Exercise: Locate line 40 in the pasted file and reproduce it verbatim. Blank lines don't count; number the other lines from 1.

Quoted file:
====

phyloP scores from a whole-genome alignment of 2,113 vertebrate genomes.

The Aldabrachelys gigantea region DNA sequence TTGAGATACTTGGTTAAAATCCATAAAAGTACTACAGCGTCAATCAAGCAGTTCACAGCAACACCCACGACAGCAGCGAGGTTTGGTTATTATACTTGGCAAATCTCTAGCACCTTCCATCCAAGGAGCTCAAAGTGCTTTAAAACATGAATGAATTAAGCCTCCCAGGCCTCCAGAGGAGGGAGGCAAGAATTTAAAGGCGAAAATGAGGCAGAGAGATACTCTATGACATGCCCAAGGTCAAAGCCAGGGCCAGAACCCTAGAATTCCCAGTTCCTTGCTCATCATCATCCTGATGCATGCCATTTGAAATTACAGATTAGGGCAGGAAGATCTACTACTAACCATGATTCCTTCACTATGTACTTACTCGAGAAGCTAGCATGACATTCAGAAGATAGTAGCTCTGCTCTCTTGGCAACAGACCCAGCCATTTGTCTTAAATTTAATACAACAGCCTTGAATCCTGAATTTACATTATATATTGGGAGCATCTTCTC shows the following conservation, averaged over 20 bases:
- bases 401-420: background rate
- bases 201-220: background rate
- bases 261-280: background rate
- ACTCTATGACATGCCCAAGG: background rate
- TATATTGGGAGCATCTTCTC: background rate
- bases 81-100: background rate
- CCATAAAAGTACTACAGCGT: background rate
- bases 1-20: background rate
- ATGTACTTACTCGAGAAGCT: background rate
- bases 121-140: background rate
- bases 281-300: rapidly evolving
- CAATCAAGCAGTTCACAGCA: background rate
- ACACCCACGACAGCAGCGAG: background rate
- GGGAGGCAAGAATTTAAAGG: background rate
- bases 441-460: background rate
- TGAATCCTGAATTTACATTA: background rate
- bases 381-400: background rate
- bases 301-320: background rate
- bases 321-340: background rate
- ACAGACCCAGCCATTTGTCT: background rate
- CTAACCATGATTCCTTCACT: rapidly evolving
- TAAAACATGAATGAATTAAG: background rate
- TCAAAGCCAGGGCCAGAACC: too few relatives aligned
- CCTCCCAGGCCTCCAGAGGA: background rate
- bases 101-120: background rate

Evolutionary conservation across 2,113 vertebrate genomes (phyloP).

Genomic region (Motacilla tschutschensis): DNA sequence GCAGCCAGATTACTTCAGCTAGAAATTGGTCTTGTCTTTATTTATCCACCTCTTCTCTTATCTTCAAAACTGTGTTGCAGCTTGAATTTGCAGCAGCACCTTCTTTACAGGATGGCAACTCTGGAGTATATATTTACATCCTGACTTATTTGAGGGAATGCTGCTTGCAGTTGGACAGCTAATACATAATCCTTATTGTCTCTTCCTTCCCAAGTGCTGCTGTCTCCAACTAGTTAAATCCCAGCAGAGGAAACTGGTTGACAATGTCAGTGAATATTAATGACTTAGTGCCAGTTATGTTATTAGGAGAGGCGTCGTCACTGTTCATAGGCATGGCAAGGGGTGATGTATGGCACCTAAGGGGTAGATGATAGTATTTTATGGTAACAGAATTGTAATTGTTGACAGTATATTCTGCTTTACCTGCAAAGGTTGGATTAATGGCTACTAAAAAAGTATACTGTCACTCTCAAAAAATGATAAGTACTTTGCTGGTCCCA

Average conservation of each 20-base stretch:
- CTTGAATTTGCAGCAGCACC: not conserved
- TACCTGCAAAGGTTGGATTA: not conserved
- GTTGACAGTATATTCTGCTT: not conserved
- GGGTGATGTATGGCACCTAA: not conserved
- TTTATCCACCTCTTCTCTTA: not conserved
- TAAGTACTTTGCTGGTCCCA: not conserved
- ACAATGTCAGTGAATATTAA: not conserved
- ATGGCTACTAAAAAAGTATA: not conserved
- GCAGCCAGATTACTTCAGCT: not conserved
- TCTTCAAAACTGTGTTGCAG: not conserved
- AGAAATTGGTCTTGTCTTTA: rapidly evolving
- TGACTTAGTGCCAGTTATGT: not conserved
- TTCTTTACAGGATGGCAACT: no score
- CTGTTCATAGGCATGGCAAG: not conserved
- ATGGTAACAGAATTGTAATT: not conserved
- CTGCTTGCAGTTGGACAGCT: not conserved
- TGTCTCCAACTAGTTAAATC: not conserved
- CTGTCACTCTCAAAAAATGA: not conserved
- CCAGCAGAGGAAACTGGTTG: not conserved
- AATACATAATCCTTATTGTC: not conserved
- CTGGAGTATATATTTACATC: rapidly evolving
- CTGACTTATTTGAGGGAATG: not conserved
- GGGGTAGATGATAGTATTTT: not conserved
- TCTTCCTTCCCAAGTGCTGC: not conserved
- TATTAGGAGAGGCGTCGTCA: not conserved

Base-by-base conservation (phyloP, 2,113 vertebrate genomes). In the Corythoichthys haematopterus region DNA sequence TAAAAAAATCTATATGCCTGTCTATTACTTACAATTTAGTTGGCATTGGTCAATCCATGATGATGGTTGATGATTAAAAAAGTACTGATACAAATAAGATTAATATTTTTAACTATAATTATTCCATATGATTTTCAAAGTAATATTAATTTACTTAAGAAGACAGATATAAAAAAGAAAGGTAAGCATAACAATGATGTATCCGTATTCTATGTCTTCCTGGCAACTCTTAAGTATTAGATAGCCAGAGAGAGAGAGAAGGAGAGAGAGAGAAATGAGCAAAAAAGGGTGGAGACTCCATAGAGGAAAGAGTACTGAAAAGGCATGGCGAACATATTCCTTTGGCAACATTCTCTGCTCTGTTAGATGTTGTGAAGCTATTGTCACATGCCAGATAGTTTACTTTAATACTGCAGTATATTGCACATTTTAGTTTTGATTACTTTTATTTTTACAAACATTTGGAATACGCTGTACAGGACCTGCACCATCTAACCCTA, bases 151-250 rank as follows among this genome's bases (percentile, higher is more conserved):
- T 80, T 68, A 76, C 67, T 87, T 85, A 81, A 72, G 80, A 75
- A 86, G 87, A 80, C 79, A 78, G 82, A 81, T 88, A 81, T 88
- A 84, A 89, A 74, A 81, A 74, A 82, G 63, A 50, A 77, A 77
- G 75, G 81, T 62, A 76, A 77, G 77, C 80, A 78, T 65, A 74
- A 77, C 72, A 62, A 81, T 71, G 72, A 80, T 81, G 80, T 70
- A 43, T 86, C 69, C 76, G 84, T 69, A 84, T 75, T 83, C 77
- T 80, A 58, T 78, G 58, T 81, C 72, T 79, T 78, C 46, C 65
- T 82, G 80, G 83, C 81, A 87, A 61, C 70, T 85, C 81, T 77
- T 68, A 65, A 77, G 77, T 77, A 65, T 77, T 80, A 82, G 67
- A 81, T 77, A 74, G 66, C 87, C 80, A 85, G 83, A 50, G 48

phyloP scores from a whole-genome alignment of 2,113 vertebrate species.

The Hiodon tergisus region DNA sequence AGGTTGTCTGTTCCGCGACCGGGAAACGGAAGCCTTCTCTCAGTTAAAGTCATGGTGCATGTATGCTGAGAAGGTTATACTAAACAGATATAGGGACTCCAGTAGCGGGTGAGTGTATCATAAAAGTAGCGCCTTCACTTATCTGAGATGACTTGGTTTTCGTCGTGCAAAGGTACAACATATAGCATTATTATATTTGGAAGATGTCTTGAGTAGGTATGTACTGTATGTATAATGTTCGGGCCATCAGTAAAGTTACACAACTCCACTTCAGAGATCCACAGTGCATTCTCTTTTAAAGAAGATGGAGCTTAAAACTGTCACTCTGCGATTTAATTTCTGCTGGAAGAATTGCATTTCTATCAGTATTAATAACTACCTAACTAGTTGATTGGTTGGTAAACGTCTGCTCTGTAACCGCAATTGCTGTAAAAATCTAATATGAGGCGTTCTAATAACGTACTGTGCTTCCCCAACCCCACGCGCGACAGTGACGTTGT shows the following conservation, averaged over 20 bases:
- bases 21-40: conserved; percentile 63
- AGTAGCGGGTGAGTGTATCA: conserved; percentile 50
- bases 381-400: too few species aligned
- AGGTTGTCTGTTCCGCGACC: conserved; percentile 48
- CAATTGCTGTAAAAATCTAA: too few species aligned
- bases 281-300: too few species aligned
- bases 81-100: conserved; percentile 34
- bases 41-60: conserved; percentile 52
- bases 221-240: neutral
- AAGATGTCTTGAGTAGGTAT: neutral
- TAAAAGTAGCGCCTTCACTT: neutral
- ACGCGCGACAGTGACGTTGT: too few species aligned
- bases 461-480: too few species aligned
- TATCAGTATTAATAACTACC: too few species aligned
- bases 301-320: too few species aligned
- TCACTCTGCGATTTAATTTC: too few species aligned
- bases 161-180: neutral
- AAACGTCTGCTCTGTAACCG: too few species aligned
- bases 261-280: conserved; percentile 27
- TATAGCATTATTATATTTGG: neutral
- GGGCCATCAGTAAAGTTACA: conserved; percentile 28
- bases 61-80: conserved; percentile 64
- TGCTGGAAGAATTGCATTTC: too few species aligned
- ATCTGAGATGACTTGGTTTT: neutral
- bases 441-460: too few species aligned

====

- TCTTCAAAACTGTGTTGCAG: not conserved